The Night Skies for March and April



All the visible planets are now in the evening sky and by April all will be easily visible -- approaching a major conjunction (all the planets visible in approximately the same part of the sky) later in the springtime and all moving towards the glare of the sun by the fall. Then back into the morning sky.


Above: The moon and Venus -- you will see them like this by late April! Issues Photo


Over the new few weeks Venus will become easier to see low in the west for an hour after sunset, moving higher up in the sky every day and growing to the brightest star-like object in the sky (the moon and sun are, of course, considerably brighter). Venus is approaching half phase and eventually greatest elongation (the highest it will be seen in the western sky).

Mars is moving down towards the glare of the sun and diminishing in brightness, now looking much like a common, dull, orange star. Through a telescope not much of a disk is seen as Mars is now almost 200 million miles away and moving farther from us on a daily basis.

Saturn is also moving further away and growing dimmer day by day as it, too, starts to head towards Venus and Mars in the western sky. Although through the telescope it basically looks the same no matter the distance.

Jupiter visually with the unaided eye or even through a telescope always looks about the same as it too moves further towards the west having just come out of opposition (closest point to the Earth) over the New Year holiday season.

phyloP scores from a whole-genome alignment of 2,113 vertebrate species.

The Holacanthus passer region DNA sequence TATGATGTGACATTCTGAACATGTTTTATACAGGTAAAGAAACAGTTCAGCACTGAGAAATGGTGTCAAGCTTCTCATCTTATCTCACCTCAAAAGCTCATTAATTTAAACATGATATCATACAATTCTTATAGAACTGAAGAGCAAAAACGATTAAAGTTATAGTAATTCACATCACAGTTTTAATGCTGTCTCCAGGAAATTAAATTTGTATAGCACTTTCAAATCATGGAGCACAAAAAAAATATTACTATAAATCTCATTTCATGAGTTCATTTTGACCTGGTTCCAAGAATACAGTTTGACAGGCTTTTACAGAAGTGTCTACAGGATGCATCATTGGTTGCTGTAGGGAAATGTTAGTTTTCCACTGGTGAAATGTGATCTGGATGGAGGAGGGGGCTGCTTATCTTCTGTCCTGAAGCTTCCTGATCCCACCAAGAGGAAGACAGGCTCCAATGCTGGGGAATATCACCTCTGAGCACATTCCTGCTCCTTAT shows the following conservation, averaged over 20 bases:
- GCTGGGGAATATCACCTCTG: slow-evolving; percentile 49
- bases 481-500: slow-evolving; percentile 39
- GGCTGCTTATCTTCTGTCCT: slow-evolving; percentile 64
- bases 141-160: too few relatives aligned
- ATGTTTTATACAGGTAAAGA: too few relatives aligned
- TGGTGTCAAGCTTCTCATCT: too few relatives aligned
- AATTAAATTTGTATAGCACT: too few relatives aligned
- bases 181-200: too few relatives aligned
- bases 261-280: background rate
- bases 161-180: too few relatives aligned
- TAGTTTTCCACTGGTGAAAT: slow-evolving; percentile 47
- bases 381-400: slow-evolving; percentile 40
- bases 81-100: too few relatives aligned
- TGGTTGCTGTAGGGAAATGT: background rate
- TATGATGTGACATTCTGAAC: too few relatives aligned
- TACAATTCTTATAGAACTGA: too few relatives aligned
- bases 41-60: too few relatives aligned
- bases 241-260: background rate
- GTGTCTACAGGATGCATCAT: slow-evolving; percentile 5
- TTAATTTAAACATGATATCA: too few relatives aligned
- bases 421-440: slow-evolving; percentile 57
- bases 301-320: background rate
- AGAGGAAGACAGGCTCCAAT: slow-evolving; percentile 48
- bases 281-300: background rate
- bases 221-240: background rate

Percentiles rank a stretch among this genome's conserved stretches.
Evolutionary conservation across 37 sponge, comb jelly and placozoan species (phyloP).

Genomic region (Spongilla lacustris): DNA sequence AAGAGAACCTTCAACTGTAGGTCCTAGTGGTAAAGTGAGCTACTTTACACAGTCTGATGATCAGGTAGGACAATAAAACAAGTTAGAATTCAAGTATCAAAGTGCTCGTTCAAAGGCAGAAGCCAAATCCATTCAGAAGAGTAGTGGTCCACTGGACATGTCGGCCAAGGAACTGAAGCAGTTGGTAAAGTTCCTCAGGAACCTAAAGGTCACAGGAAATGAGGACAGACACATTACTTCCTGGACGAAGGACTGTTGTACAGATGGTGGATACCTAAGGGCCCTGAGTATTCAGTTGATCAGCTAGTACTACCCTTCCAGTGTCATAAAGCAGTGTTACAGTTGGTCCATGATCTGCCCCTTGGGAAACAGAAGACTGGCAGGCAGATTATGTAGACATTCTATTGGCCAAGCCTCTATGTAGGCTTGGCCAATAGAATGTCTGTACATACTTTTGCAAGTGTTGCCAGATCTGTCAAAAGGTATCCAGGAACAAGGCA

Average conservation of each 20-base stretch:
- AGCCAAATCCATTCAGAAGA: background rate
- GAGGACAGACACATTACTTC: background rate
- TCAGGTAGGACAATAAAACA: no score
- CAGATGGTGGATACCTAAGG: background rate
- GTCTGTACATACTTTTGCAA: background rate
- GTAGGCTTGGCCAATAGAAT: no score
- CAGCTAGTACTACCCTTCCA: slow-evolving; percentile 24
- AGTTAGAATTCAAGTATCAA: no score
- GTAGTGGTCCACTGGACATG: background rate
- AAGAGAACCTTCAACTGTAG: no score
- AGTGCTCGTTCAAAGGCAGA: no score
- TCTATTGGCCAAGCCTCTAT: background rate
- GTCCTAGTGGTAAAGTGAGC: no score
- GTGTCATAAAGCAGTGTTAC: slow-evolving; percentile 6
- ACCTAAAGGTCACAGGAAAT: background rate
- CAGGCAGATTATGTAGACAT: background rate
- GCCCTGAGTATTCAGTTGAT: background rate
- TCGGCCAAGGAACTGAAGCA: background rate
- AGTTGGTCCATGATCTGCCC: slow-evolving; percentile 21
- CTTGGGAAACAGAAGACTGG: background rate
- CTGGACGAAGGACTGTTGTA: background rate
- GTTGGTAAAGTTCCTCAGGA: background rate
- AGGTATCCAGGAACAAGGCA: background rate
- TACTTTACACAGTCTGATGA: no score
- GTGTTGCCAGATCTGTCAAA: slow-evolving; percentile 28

When all of these planets, along with the crescent moon, line up within the same general position it makes for a spectacular site and a good object to the photographers out there. All you need is any type of color film and a camera capable of taking a few seconds of time exposure (keeping the shutter open for a duration of time). Many digital cameras can also do this feat

Lyrids meteor are at their maximum numbers in the late night and early morning skies on April 21-22 between Sunday night and Monday Morning. The Lyrids are a rather common meteor show with about 20 meteors per hour seen at peak in darkened skies and a few per hours in the brightly lighted cities.

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